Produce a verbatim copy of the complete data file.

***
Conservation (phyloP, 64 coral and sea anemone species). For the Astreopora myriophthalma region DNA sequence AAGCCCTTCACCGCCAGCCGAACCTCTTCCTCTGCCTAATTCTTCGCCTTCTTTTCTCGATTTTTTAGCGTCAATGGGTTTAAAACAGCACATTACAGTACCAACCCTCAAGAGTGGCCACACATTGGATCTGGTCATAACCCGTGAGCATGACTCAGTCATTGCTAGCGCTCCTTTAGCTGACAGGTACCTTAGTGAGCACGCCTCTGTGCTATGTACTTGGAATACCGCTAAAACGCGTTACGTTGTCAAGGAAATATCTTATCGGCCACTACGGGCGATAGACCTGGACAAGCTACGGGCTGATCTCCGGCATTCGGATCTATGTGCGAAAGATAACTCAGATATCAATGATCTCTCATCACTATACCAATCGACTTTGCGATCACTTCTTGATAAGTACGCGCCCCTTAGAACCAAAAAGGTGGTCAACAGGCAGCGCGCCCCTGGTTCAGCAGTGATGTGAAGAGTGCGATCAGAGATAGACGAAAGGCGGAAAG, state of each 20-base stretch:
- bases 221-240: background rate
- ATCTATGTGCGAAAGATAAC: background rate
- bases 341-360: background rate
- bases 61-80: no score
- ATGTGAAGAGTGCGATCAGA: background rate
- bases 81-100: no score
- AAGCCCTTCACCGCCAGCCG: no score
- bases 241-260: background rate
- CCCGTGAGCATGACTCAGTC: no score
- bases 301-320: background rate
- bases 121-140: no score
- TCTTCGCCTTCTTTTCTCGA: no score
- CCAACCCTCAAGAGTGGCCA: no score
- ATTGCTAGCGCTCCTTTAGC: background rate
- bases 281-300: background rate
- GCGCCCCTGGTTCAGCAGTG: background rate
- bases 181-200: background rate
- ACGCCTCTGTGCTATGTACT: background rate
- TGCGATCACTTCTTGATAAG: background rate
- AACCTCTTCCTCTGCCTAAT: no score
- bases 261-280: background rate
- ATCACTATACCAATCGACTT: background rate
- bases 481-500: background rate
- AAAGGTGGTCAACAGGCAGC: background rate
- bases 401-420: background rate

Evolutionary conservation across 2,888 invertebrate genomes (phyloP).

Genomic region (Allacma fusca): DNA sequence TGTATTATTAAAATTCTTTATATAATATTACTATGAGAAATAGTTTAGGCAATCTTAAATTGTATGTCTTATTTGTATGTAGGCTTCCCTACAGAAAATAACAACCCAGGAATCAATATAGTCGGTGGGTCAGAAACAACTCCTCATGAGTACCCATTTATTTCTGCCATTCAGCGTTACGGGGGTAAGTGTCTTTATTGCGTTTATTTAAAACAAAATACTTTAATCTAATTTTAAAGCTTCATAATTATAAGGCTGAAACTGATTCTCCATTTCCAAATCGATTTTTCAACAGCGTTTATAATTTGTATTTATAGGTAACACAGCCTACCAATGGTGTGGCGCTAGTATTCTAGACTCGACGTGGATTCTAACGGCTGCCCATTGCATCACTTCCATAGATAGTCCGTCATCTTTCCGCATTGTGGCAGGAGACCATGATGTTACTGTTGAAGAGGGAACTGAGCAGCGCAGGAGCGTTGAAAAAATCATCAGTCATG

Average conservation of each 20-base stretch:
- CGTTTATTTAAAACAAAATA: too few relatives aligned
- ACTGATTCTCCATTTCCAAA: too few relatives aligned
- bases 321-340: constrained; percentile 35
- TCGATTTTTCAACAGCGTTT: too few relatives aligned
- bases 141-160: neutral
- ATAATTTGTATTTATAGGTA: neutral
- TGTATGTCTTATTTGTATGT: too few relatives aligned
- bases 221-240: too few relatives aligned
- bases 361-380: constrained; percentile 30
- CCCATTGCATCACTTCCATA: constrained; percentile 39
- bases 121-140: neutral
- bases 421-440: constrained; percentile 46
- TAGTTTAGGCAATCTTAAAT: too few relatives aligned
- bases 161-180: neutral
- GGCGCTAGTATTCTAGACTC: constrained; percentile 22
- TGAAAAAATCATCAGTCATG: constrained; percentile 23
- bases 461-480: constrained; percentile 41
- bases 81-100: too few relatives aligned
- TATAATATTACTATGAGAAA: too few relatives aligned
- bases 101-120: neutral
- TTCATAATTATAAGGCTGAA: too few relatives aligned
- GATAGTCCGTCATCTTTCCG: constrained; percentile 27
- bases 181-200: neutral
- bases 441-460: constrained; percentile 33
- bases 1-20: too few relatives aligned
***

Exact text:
Conservation (phyloP, 64 coral and sea anemone species). For the Astreopora myriophthalma region DNA sequence AAGCCCTTCACCGCCAGCCGAACCTCTTCCTCTGCCTAATTCTTCGCCTTCTTTTCTCGATTTTTTAGCGTCAATGGGTTTAAAACAGCACATTACAGTACCAACCCTCAAGAGTGGCCACACATTGGATCTGGTCATAACCCGTGAGCATGACTCAGTCATTGCTAGCGCTCCTTTAGCTGACAGGTACCTTAGTGAGCACGCCTCTGTGCTATGTACTTGGAATACCGCTAAAACGCGTTACGTTGTCAAGGAAATATCTTATCGGCCACTACGGGCGATAGACCTGGACAAGCTACGGGCTGATCTCCGGCATTCGGATCTATGTGCGAAAGATAACTCAGATATCAATGATCTCTCATCACTATACCAATCGACTTTGCGATCACTTCTTGATAAGTACGCGCCCCTTAGAACCAAAAAGGTGGTCAACAGGCAGCGCGCCCCTGGTTCAGCAGTGATGTGAAGAGTGCGATCAGAGATAGACGAAAGGCGGAAAG, state of each 20-base stretch:
- bases 221-240: background rate
- ATCTATGTGCGAAAGATAAC: background rate
- bases 341-360: background rate
- bases 61-80: no score
- ATGTGAAGAGTGCGATCAGA: background rate
- bases 81-100: no score
- AAGCCCTTCACCGCCAGCCG: no score
- bases 241-260: background rate
- CCCGTGAGCATGACTCAGTC: no score
- bases 301-320: background rate
- bases 121-140: no score
- TCTTCGCCTTCTTTTCTCGA: no score
- CCAACCCTCAAGAGTGGCCA: no score
- ATTGCTAGCGCTCCTTTAGC: background rate
- bases 281-300: background rate
- GCGCCCCTGGTTCAGCAGTG: background rate
- bases 181-200: background rate
- ACGCCTCTGTGCTATGTACT: background rate
- TGCGATCACTTCTTGATAAG: background rate
- AACCTCTTCCTCTGCCTAAT: no score
- bases 261-280: background rate
- ATCACTATACCAATCGACTT: background rate
- bases 481-500: background rate
- AAAGGTGGTCAACAGGCAGC: background rate
- bases 401-420: background rate

Evolutionary conservation across 2,888 invertebrate genomes (phyloP).

Genomic region (Allacma fusca): DNA sequence TGTATTATTAAAATTCTTTATATAATATTACTATGAGAAATAGTTTAGGCAATCTTAAATTGTATGTCTTATTTGTATGTAGGCTTCCCTACAGAAAATAACAACCCAGGAATCAATATAGTCGGTGGGTCAGAAACAACTCCTCATGAGTACCCATTTATTTCTGCCATTCAGCGTTACGGGGGTAAGTGTCTTTATTGCGTTTATTTAAAACAAAATACTTTAATCTAATTTTAAAGCTTCATAATTATAAGGCTGAAACTGATTCTCCATTTCCAAATCGATTTTTCAACAGCGTTTATAATTTGTATTTATAGGTAACACAGCCTACCAATGGTGTGGCGCTAGTATTCTAGACTCGACGTGGATTCTAACGGCTGCCCATTGCATCACTTCCATAGATAGTCCGTCATCTTTCCGCATTGTGGCAGGAGACCATGATGTTACTGTTGAAGAGGGAACTGAGCAGCGCAGGAGCGTTGAAAAAATCATCAGTCATG

Average conservation of each 20-base stretch:
- CGTTTATTTAAAACAAAATA: too few relatives aligned
- ACTGATTCTCCATTTCCAAA: too few relatives aligned
- bases 321-340: constrained; percentile 35
- TCGATTTTTCAACAGCGTTT: too few relatives aligned
- bases 141-160: neutral
- ATAATTTGTATTTATAGGTA: neutral
- TGTATGTCTTATTTGTATGT: too few relatives aligned
- bases 221-240: too few relatives aligned
- bases 361-380: constrained; percentile 30
- CCCATTGCATCACTTCCATA: constrained; percentile 39
- bases 121-140: neutral
- bases 421-440: constrained; percentile 46
- TAGTTTAGGCAATCTTAAAT: too few relatives aligned
- bases 161-180: neutral
- GGCGCTAGTATTCTAGACTC: constrained; percentile 22
- TGAAAAAATCATCAGTCATG: constrained; percentile 23
- bases 461-480: constrained; percentile 41
- bases 81-100: too few relatives aligned
- TATAATATTACTATGAGAAA: too few relatives aligned
- bases 101-120: neutral
- TTCATAATTATAAGGCTGAA: too few relatives aligned
- GATAGTCCGTCATCTTTCCG: constrained; percentile 27
- bases 181-200: neutral
- bases 441-460: constrained; percentile 33
- bases 1-20: too few relatives aligned